Sunday, April 12, 2009

Making Holiday Memories

I have vivid memories of Easter when I was growing up: waking up early to see what the Easter bunny left for me in my basket, going to church with my family in my prettiest dress, devouring jelly beans (licorice ones first) to my heart's content, and then spending the afternoon at my grandmother's house with all of my cousins where we would have an easter egg hunt that always included marshmallow bunny candies. It was the same every year. It was tradition.

I find myself having to carry on and create new traditions for my girls as life has left me in charge of this by rendering me motherless or maybe just by the rite of passage that all young mother's must go through - a sort of "passing of the torch", if you will. It is sad and strange to me, that my extended family does not put forth any effort to celebrate holidays much anymore, as we've all segregated ourselves to our own nuclear families. It is strange to me that we didn't grow up that way as children, yet that is the only way our children will know. It is another reminder that I have become a matriarch in my family, whether I wanted it that way or not.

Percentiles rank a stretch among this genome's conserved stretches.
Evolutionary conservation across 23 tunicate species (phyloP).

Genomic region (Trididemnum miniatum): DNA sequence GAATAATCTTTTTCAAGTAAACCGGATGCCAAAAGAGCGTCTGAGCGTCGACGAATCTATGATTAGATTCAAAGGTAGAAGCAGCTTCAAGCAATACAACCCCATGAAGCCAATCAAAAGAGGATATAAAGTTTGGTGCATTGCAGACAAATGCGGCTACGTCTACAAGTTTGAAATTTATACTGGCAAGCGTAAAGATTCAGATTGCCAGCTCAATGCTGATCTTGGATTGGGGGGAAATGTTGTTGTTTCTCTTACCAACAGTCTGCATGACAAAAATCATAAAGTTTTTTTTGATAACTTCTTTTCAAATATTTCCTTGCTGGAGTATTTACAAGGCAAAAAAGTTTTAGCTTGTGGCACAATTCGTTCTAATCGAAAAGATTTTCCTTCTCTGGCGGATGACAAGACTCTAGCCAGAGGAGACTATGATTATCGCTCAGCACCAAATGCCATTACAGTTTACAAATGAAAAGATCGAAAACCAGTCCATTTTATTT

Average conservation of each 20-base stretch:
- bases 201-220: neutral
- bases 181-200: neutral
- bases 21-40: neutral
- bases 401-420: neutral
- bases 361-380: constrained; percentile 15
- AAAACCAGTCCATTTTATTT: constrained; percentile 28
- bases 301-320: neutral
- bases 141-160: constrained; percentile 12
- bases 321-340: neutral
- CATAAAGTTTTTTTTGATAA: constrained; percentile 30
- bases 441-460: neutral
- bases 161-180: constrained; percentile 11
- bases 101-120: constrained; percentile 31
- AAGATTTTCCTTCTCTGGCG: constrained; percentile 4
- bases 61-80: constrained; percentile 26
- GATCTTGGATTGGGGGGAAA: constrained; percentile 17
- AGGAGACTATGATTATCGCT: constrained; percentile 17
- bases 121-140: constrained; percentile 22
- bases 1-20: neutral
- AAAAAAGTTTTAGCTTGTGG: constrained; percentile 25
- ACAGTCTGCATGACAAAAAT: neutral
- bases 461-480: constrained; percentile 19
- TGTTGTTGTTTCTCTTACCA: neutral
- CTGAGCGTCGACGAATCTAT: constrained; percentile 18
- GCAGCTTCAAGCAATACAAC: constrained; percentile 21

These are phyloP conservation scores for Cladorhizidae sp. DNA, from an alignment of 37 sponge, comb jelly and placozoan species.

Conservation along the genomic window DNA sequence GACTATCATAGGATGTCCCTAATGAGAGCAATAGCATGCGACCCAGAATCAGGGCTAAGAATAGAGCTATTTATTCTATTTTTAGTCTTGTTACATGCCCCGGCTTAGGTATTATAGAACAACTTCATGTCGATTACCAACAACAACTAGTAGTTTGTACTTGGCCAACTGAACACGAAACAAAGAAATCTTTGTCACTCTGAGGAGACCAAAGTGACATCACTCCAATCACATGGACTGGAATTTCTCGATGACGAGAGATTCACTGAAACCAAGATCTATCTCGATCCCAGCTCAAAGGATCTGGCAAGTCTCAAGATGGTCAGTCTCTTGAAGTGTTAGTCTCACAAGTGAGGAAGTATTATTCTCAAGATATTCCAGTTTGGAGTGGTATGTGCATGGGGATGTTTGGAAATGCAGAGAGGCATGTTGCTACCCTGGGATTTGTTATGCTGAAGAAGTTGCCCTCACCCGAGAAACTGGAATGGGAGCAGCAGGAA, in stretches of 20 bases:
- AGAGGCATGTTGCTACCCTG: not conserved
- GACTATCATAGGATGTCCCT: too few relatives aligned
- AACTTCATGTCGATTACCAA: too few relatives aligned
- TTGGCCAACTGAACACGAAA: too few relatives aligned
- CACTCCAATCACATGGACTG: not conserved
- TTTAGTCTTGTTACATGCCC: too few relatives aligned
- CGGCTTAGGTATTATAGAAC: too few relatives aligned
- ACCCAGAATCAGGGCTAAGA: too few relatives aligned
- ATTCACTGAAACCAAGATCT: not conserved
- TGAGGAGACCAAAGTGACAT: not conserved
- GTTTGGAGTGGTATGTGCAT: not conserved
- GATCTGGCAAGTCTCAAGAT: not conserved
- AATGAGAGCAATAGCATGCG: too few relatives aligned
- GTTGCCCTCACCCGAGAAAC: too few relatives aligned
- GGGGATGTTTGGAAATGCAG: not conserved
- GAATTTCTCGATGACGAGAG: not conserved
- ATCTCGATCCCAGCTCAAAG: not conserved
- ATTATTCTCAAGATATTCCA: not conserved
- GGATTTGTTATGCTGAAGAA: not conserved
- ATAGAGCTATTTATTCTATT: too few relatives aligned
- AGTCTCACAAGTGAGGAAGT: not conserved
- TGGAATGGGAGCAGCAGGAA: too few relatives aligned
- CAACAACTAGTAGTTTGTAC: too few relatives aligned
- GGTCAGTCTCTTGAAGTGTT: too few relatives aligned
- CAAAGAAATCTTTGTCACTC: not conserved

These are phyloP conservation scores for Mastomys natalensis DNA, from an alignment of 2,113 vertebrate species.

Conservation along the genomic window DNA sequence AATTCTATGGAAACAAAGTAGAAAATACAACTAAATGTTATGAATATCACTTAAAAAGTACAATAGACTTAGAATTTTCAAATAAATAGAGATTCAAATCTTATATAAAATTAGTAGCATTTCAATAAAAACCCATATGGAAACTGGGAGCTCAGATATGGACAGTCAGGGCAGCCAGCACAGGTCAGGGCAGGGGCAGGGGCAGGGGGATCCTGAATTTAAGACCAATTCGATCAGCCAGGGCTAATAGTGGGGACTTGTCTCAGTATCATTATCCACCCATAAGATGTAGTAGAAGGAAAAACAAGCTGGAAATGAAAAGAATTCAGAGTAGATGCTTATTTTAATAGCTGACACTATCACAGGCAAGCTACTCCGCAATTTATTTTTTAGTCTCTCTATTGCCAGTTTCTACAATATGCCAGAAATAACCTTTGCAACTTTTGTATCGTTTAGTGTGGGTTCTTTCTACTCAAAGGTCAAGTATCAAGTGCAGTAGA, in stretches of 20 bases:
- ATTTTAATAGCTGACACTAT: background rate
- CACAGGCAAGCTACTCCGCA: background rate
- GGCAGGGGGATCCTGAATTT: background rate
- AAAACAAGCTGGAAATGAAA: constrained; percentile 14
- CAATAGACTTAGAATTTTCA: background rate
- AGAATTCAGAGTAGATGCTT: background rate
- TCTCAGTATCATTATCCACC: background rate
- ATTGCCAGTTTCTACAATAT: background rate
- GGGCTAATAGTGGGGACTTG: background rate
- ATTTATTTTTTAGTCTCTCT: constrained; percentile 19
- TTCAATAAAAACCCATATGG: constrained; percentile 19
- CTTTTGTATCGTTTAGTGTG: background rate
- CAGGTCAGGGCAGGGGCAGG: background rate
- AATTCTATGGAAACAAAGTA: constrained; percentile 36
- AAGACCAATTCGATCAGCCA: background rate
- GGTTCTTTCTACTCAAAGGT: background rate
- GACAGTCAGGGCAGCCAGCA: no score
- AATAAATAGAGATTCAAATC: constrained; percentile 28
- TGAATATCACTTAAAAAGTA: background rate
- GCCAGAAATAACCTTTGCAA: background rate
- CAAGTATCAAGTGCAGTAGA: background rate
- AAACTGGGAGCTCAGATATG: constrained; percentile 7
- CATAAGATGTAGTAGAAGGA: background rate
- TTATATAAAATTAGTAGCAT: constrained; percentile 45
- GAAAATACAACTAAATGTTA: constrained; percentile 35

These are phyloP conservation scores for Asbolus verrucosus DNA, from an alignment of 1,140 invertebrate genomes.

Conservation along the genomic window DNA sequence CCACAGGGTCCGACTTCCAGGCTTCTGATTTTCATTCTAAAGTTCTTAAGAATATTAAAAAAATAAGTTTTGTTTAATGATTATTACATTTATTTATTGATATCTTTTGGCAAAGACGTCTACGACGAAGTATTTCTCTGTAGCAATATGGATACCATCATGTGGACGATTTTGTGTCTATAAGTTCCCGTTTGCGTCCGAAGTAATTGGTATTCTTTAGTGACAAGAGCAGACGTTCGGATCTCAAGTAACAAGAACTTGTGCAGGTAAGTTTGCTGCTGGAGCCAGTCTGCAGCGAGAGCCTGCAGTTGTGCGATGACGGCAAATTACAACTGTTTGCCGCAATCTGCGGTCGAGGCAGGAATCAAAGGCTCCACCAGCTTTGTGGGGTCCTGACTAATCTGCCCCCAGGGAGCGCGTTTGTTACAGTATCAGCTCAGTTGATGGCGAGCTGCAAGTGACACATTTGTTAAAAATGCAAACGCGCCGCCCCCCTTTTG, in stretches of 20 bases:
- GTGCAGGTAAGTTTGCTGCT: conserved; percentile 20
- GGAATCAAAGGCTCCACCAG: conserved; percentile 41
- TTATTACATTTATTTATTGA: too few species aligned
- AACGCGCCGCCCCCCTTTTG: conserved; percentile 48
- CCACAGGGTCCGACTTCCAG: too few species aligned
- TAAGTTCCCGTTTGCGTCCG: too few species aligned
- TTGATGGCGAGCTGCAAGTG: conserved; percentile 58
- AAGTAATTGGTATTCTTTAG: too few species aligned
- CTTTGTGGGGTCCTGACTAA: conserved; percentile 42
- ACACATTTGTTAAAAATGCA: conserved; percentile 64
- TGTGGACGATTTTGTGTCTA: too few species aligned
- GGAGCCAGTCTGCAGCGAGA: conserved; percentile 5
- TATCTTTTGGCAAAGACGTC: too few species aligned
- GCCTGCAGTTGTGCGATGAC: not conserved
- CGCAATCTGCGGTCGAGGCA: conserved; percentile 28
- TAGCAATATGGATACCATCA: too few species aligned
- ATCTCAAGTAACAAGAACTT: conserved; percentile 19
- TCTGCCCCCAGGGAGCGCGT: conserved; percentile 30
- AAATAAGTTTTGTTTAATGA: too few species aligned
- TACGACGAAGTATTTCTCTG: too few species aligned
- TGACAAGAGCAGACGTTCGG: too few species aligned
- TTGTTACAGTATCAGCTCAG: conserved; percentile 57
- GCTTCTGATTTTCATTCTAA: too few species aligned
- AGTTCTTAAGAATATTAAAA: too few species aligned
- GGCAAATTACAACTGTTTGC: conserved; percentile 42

As such, I do whatever I can to make holidays as special as I can for my children, by mingling memories of my childhood and my mother with new ideas I conjure up along the way. Today was no different.

At dawn, my girls awoke to the joy that is the Easter basket. Amidst the modern trinkets and toys there were parts of my Easters past - a jelly bean-filled basket (no grass, the way my mom did it) and a chocolate bunny (to keep in the freezer and snack on for a while!). We went to Easter services, my girls in matching dresses, and let them snack on their jelly beans when we arrived back home. Later that afternoon, we went to Nana and Popo's house (my in-laws), where they enjoyed their easter egg hunt with their cousins.

As we went through their stash after the hunt, we came across a familiar confection - a marshmallow bunny. Big Sis, deciding the candy was "ew, gross" was kind enough to let mama have it. I opened the cellophane wrapper, lovingly eyed the pink marshmallow bunny, and took a bite. In an instant, I was transported back to my grandmother's front yard, filled with my giggling cousins and candies as far as the eye could see.

It was then I knew that this is how I want to it be for my kids, the same every year.

This is what makes the memories... the tradition.


Jennifer said...

I'm with ya. We had very similar traditions. It is so hard when the "family" grows up, grows apart and some of them leave forever. But it is so wonderful to see the joy in our kids faces as we creat new memories and traditions.

Anonymous said...

I'm right there with Big Sis (maybe because I am one)...I never liked the marshmallow candies either :)